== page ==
It’s been more than a decade since the UK began phasing out incandescent bulbs as part of an EU-wide shift to greener LEDs, which last longer and use 90 per cent less energy. But there may still be a few energy-absorbing bulbs lurking in old light fixtures or sidelights around your house—switching them out will save energy and lower your electric bills in one fell swoop. Halogen lights are also energy draining and will soon be banned in the UK, so stay ahead of the game by switching them out for LED lights as well.

Use a coffee cup to compost on the go

When food decomposes in landfill, it produces methane, a gas that is heating the planet many times more powerful than carbon dioxide. But when food waste is collected by boards, it is usually sent to anaerobic digestion, a process in which methane and other gases from rotting food are captured and used as fuel. It is therefore important to treat all inedible foods or household compost in this way. This includes orange peels and sandwich peels from lunchtime, so put them in a reusable coffee cup and take them home at the end of the day.

Give up gifts

It’s easy to get caught up in the endless gift-buying cycle for family, friends and acquaintances every birthday, Christmas or anniversary. But more important than a hastily picked Main Street gift is the gift of time — why not offer to mow loved ones, babysit their kids, or cook up a snack one night instead?

Lower the thermostat

Households with a gas boiler can cut their emissions and fuel bill in one fell swoop by adjusting the thermostat. If everyone in Great Britain turned off the thermostat by one degree Celsius, we would collectively reduce energy bills by £670m, while saving 3.5m tonnes of CO2 per year, according to the Energy Saving Trust. The ideal temperature for a green house? The Committee on Climate Change recommends setting thermostats at 19°C or less.

Spread your plants

Most houseplants are grown from cuttings in a tropical country, then flown to Holland to grow to salable size, before being shipped to Europe and Britain.

Instead of buying a new plant, a greener option is to propagate new plants using cuttings from friends and family. This will cut off all energy use associated with growing nursery plants and moving them around the world.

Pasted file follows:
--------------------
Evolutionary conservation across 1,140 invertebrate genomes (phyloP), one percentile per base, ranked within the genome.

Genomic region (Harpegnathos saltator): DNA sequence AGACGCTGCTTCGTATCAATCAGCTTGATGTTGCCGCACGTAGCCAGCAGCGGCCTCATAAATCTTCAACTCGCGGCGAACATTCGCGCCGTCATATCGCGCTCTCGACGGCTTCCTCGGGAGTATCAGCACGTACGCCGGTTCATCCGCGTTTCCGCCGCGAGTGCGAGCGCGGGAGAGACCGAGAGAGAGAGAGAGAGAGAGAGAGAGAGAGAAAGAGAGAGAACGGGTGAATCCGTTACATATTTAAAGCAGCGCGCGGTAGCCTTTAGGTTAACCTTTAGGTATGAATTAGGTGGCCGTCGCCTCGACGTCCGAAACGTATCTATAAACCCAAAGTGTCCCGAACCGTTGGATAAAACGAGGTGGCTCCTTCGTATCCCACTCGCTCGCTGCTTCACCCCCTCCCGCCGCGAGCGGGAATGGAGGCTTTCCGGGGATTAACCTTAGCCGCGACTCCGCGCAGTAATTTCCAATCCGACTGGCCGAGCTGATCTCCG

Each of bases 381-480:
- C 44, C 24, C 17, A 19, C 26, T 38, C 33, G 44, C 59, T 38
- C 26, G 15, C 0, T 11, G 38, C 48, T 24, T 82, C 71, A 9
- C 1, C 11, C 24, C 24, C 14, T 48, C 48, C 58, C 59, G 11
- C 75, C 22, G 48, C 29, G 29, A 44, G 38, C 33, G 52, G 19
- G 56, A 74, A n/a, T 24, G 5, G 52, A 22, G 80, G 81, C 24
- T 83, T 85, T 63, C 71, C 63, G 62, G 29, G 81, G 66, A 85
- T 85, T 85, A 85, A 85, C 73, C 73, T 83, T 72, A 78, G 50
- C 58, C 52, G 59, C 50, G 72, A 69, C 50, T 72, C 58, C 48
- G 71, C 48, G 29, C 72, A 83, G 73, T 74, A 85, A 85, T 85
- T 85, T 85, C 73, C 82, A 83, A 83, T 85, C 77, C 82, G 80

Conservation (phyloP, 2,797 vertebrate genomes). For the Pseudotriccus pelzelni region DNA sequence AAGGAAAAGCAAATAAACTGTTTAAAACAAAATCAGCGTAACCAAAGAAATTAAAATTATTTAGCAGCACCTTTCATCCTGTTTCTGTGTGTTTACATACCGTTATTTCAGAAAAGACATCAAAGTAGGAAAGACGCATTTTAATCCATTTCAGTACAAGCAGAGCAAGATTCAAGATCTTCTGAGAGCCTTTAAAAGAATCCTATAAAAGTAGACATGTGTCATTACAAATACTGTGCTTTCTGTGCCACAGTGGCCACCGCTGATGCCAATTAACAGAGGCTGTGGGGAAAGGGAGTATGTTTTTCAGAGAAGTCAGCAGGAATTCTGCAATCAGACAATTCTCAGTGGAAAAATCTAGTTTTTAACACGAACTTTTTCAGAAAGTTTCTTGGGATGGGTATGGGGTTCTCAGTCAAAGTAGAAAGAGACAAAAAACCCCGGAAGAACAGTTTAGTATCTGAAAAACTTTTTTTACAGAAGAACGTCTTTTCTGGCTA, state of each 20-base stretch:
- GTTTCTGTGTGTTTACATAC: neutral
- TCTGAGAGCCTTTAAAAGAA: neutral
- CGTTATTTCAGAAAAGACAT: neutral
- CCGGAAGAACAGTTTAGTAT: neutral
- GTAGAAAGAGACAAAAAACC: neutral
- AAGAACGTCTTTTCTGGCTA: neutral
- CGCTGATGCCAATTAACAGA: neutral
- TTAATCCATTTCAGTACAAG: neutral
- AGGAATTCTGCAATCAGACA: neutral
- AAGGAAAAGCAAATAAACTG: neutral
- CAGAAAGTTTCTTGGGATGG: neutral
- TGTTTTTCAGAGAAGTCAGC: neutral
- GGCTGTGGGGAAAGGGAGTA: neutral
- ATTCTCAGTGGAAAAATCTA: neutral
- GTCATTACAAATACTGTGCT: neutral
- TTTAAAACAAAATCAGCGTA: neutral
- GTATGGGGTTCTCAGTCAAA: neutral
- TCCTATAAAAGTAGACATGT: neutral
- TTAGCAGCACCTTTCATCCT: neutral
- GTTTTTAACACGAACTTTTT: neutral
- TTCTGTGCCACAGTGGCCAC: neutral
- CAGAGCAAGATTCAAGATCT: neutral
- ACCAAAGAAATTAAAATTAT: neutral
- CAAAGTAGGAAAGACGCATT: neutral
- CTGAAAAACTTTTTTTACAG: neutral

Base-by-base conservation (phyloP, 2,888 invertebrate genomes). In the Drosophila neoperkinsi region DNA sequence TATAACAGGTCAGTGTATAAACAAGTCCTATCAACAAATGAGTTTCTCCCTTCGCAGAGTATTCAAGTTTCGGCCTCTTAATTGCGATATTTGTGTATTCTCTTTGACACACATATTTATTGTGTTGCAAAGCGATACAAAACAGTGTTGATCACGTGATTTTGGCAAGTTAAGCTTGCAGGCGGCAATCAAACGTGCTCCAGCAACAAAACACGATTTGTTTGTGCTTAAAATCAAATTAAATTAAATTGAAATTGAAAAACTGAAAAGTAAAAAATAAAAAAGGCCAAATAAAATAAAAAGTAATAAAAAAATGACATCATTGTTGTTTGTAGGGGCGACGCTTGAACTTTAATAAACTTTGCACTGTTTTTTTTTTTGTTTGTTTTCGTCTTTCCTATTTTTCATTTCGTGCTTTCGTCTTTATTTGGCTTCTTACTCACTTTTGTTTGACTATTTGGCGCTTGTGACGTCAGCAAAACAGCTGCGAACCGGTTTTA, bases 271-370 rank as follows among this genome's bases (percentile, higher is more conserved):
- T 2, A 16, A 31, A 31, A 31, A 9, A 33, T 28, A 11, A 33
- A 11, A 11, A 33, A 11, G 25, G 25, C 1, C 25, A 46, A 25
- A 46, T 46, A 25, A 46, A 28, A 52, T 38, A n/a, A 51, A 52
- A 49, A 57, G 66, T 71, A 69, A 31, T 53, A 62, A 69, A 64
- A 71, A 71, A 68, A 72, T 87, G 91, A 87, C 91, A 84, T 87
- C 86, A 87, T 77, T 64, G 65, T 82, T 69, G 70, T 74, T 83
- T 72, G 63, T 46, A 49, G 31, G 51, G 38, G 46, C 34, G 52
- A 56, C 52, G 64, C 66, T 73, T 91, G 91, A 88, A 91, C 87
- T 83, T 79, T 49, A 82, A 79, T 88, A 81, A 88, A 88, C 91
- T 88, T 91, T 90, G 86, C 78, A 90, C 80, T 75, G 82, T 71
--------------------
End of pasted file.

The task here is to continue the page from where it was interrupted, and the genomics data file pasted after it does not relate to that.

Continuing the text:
Almost all houseplants are easy to propagate, said Jay Barter, chief gardener at the Royal Horticultural Society. I.

“Some of them, like chlorophytum plants (spider plants) and similar plants actually produce offsets. So you just have to take an offset, install it, and go away.”

The succulent leaves can be planted directly into the soil, he added, while plants such as pothos (devil’s ivy) can multiply by taking cuttings and popping the stems in a jar of water until they begin to germinate new roots.

Unsubscribe from all emails

The key to lowering your consumer footprint is simply buying less stuff. But that’s easier said than done, especially when brands clog your inbox with marketing emails and discount codes every day of the week. Reset your shopping habits by unsubscribing from all brands marketing emails, and unfollowing all brands on social media. Without those constant reminders, you’ll be surprised how quickly your urge to shop subsides.

Boost your bathroom recycling

It’s easy to forget about recycling when there’s no trash on hand. Campaigners estimate that while 90 percent of packaging is recycled in the kitchen, only half of recyclable bathroom waste finds its way into the green trash. Put a second container in the bathroom to make sure the toilet rolls and shampoo bottles don’t end up in the landfill.

Sharing means caring

You ordered a lot of bananas at the weekly food store? Are you on vacation with a freezer of food at home? It’s time to call Olio, a food-sharing app that brings people with junk food together with those in need.

“People are generally surprised to find that greenhouse gas emissions from one kilogram of food waste are equivalent to burying 25,000 gigantic plastic bottles,” says co-founder Tessa Clark.

“By sharing your spare parts with a neighbor, you’ll also feel better too, especially when so many people are going through tough times as a result of the cost-of-living crisis.”